Supercharge your OGSM: 5 essential insights from ‘Good Strategy/Bad Strategy’

5 Lessons learned from Richard Rumelt: Good strategy, Bad strategy.

 In today’s complex and competitive world, crafting a successful strategy is crucial for any organization or government entity. However, developing a truly effective strategy is not as simple as setting ambitious goals or resorting to vague buzzwords. Dr. Richard Rumelt, a prominent professor of Business & Society at UCLA, wrote a book about it: Good Strategy/Bad Strategy: the Difference and Why it Matters. If you know about all the steps of building the OGSM, we can take a quick look at Dr. Rumelt’s most important lessons. These are important to keep in mind when refining your strategic plan, and we return to them over and over; most of the mistakes and strategic problems in OGSMs result from failure to heed them.

Lesson 1: Strategy Means Making Choices

Before we talk about good strategies and bad strategies, we should talk about what strategy actually is because that can be a source of a lot of confusion. Rumelt describes in his book how many organizations have strategies that are indistinguishable from goal-setting (“our strategy is to grow by 20% each year”) or amorphous fluff disguised as strategic concepts (“we professionally restore value-added methods of empowerment to collaboratively supply competitive data,” that kind of stuff).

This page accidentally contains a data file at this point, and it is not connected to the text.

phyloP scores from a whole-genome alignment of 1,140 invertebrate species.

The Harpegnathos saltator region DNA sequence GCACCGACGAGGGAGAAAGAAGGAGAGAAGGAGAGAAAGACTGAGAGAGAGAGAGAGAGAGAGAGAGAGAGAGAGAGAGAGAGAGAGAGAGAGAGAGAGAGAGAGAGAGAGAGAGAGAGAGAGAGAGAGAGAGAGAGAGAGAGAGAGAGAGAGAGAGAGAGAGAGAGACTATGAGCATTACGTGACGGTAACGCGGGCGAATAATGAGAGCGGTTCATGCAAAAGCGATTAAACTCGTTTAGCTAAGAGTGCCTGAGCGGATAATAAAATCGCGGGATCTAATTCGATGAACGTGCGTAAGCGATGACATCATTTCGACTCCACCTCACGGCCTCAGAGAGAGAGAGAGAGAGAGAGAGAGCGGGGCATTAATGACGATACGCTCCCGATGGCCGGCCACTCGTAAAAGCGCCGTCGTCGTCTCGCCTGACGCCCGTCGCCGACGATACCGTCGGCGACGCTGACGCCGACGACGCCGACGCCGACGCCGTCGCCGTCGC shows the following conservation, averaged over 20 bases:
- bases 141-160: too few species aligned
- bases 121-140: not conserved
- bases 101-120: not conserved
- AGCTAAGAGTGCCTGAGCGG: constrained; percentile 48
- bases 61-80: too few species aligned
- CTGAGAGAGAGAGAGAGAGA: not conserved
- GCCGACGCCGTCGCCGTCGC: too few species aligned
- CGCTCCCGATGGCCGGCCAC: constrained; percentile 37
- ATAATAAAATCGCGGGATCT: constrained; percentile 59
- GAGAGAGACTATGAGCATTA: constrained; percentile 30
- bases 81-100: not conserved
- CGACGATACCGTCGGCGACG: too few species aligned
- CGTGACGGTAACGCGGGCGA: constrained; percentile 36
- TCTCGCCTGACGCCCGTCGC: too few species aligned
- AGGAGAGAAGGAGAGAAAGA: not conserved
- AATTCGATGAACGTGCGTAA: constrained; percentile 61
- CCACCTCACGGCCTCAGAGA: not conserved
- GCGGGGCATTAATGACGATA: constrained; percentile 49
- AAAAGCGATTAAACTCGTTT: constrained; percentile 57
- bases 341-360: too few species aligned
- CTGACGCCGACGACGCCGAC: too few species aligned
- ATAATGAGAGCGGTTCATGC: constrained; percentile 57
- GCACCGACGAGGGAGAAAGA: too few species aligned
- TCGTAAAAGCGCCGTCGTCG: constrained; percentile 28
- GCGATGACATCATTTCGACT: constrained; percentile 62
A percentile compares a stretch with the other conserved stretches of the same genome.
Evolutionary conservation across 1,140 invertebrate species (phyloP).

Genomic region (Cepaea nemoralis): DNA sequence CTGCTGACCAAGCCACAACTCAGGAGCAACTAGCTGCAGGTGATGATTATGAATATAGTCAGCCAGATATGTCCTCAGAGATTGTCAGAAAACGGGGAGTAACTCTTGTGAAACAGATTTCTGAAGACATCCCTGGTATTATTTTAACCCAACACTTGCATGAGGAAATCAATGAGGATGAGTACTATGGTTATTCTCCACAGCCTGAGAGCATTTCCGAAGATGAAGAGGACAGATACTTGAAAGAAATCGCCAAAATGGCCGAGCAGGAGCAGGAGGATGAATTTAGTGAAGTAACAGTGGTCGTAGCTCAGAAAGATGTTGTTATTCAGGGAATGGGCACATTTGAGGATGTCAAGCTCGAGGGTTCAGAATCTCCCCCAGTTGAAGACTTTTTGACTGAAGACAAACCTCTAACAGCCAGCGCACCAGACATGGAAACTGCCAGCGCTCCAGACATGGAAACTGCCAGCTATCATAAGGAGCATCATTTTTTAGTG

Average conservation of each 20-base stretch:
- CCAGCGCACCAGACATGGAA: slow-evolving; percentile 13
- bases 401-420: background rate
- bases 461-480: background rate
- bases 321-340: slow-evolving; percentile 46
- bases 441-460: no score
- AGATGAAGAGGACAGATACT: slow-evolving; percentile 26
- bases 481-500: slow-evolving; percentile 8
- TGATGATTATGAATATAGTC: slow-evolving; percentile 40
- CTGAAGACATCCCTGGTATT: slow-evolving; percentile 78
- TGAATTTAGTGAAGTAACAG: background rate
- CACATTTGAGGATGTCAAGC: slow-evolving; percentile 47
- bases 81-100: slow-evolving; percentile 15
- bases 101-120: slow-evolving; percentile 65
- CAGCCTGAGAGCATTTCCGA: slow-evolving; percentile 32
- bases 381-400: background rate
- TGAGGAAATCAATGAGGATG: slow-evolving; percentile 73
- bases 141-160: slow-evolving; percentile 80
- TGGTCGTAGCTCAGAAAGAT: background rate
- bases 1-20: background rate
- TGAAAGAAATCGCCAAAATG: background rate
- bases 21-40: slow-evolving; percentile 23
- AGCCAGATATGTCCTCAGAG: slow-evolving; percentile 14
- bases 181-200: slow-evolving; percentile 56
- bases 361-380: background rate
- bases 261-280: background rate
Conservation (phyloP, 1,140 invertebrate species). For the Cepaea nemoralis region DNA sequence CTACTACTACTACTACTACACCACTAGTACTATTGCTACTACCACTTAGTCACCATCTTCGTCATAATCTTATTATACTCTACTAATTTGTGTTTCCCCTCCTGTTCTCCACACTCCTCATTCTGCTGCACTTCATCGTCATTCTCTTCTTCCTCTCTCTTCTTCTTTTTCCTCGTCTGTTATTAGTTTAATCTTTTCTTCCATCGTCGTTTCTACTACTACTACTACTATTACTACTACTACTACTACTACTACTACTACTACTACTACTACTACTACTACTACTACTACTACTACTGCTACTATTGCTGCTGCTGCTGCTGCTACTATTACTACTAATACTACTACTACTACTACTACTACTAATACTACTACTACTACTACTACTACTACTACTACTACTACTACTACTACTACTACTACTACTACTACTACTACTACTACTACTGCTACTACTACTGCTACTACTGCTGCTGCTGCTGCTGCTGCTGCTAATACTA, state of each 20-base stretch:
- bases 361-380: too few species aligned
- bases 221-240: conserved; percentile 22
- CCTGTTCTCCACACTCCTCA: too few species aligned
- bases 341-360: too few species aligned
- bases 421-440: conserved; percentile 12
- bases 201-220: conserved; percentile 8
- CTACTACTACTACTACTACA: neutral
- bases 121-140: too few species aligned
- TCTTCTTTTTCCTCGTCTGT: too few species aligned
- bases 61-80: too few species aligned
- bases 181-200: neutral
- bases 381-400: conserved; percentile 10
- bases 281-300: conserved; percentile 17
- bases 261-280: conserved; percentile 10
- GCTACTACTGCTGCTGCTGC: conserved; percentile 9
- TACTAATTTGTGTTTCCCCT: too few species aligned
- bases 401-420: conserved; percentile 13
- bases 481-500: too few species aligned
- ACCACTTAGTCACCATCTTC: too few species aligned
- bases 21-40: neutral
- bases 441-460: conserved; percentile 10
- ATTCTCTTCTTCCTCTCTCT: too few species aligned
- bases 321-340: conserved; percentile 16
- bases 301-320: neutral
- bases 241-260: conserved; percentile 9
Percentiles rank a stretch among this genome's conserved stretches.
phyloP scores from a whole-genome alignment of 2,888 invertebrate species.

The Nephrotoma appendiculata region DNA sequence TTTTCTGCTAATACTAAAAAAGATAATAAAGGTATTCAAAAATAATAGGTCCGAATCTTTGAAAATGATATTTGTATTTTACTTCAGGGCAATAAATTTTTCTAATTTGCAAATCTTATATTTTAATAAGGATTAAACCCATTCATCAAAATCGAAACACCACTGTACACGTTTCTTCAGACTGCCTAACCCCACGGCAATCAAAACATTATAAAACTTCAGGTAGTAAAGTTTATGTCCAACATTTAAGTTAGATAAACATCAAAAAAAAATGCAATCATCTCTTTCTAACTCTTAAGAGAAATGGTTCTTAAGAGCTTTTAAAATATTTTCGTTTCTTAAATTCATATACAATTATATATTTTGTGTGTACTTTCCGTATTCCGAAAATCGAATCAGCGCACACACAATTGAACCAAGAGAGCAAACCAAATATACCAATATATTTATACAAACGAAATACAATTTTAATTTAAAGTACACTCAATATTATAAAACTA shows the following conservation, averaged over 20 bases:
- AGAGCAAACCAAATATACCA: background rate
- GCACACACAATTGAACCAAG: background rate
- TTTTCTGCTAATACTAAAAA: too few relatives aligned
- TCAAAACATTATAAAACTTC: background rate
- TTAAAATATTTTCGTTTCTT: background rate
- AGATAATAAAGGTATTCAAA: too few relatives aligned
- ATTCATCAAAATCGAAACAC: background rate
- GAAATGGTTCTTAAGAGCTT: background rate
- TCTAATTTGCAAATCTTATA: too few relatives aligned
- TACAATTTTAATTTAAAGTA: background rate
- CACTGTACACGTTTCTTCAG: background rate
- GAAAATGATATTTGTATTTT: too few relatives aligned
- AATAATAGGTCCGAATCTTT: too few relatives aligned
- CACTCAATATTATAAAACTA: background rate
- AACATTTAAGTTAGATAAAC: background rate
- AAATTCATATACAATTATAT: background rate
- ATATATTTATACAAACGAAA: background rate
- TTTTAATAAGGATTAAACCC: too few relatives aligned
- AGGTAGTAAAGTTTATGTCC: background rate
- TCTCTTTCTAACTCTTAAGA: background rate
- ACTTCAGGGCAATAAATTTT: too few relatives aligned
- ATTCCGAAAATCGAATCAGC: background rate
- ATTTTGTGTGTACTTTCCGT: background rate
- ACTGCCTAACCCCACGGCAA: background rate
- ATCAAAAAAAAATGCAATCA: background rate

A real strategy is a coherent approach answering the most important challenge your organization is facing. Since your resources are limited, you can only achieve the maximum effect when you stack them, rather than moving them in diffuse directions. A strategic plan should help you make those choices: which projects fit the strategy, but also: which ones don’t? If your strategy can’t help you clarify that, you’ll probably need to polish it further.

Lesson 2: Good Strategies Embrace the Holy Trinity

For Rumelt, a strategy should be more than simply a description of something your organization does (“we focus on growing our market share in China”). A good one is a kind of three-step program. First, you must analyze a challenge, obstacle, or problem (for example, an opportunity, threat, or weakness you identified in your SWOT analysis). Next, you select an overarching approach for your strategy. Finally, that results in strategic planning of actions.

A good strategy has to encompass all three elements. A diagnosis without an approach is merely a problem. And actions without an overarching direction are often diffuse, undifferentiated, and ineffective. Only with the ‘holy trinity’ of strategy, you’ll have a complete and executable strategy. “Good strategy,” Rumelt writes, “is not just what you’re doing but also why and how.”

Lesson 3: Strategy is Top-Down, Not Bottom-Up

So far so good, but once you’ve clarified what a strategy is: how do you pick a good one? The other day, I asked this in a workshop for a Dutch municipal government. “It’s simple,” one of the participants answered. “First, we make an inventory of all our projects, and then the strategy emerges from that.” That may sound like it makes sense, but when you think about it, it really doesn’t. “All our projects” refers to an enormous and varied portfolio of projects in most organizations, often developed over the course of various management styles and change programs.